I've removed the rotary encoder from the scroll button of a defect mouse. Let's see how we can use that in a microcontroller design.

In post 1, I wired up the electronics.

In this one, I'm capturing the encoder's info on a Cypress PSoC4.

 

Photo 12-07-15 21 16 33.jpg

The Firmware

 

My original plan was to use another microcontroller as development platform. But this comment from DAB made me change my mind.

I'm using the Cypress PSoC4 BLE development kit. The BLE part isn't active in my design (although it would be easy to publish the encoder's data via BLE - maybe something for a follow up blog.

 


 

The Cypress PSoC Creator (their IDE) comes with a neat Quadrature Decoding example. It doesn't even need a rotary (or other) encoder. It generates the signals using the on board PWM modules.

I took it as a start, but replaced the on-chip generated signals with the real hardware encoder encoder outputs.

In my code, I added some instructions to read the decoder counter value. That's the data that I'm really after.

Because my needs are so close to that example, I started off with that:

 

I searched for a Quadrature example, and loaded it to the IDE. You can choose your favorite one out of the two create buttons.

 

 

Once the project is created, take care that you select the right device.

I found the right device name in the Quick Start leaflet of my dev kit.

I then adapted the routing so that it fits my boards layout. The PDF file that's loaded in your IDE when you create the project has good info on that:

I kept the assignments for encoder PIN A and Pin B. I had to change the green LED assignment to the green pin of the RGB LED mounted on my kit.

Content from the QuadDecExample documentation.

 

That LED is the only on-board route to change. In the next section I'll describe the external connections. But as mentioned above, I haven't altered them.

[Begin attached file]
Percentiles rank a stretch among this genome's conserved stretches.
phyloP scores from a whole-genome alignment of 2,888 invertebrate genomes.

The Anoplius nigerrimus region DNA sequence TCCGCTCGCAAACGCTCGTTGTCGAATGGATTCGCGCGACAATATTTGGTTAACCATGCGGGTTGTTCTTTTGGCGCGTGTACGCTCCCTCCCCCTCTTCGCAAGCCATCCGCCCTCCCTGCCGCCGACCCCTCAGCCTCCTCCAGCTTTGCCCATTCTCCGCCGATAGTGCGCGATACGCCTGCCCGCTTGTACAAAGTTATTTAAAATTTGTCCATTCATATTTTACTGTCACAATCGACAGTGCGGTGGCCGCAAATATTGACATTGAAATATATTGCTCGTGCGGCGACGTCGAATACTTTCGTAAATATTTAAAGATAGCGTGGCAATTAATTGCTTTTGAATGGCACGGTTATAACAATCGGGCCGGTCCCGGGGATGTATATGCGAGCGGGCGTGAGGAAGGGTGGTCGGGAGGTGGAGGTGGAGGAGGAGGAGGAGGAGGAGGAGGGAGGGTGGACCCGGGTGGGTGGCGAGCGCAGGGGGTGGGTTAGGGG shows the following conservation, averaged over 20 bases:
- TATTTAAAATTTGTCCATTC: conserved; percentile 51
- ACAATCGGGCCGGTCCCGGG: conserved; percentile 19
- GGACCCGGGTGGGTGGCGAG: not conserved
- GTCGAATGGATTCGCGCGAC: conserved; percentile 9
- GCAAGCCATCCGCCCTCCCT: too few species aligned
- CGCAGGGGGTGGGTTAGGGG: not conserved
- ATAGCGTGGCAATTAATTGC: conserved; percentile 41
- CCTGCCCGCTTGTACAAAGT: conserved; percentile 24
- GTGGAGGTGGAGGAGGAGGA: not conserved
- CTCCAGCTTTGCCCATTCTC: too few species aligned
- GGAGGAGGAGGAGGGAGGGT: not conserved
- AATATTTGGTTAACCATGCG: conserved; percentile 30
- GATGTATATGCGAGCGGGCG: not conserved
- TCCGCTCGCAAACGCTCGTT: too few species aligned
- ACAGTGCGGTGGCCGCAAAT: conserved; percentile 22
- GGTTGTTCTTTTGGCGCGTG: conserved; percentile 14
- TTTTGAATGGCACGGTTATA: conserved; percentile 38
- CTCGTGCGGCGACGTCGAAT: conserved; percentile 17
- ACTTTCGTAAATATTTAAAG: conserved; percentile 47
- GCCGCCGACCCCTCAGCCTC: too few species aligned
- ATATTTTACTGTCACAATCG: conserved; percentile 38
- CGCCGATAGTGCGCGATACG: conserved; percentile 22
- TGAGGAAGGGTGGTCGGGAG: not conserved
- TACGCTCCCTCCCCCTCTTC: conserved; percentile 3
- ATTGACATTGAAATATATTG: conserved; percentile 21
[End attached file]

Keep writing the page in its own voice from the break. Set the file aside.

Changes to the example C code.

 

Almost none. I removed the on-chip quadrature signal generation, and replaced it by a few lines to read the decoded count.

Because I just want to show that the concept works, I just put a check in there to see if my movements brought the counter to a multiple of 10.

That allows me to put a breakpoint in my code where I can read back the counter (logging PSoC info to the IDE console is somewhat involved, otherwise I would just have used a printf() instead).

 

 

// ...

    /* Set index trigger */
    QuadDec_TriggerCommand(QuadDec_MASK, QuadDec_CMD_RELOAD);

    uint32_t oldcount = QuadDec_ReadCounter();

    for(;;)
    {
//        PhiAbGeneration(CNT_PULSE); // I COMMENTED THIS OUT
        uint32_t count = QuadDec_ReadCounter();
        if (! (count % 10) && (count != oldcount) ) { // each 10 counts
            oldcount = count; // BREAKPOINT POSITION
        }

// ...









 

 

That's it. You can now compile and debug the program.

Put a breakpoint on line 13, and add count to your watch window.

The program will halt whenever you reached a count that's dividable by 10. And you can evaluate in the watch display if the encoder really counted up or down as desired.

 

Wiring the Hardware

 

Look back at my first post to check how to components are wired up.

Then connect the encoder with the board.

Ground to Ground, 3.3V to 3.3V,

PINA to P0[1], PINB to p0[0].

 

Connect the kit, start the debugger and check if the execution breaks after a few turns left or right.

 

Content
Part 1: Electronics
Part 2: Capturing Input on Cypress PSoC4
Part 3: Capturing Input on an Arduino
Part 4: Capturing Input on a Texas Instruments Hercules LaunchPad with eQEP
Part 5: Capturing Input on an FPGA
Real World Application: Hercules LaunchPad and GaN FETs: Control Big Power with a Flimsy Mouse Scroll Wheel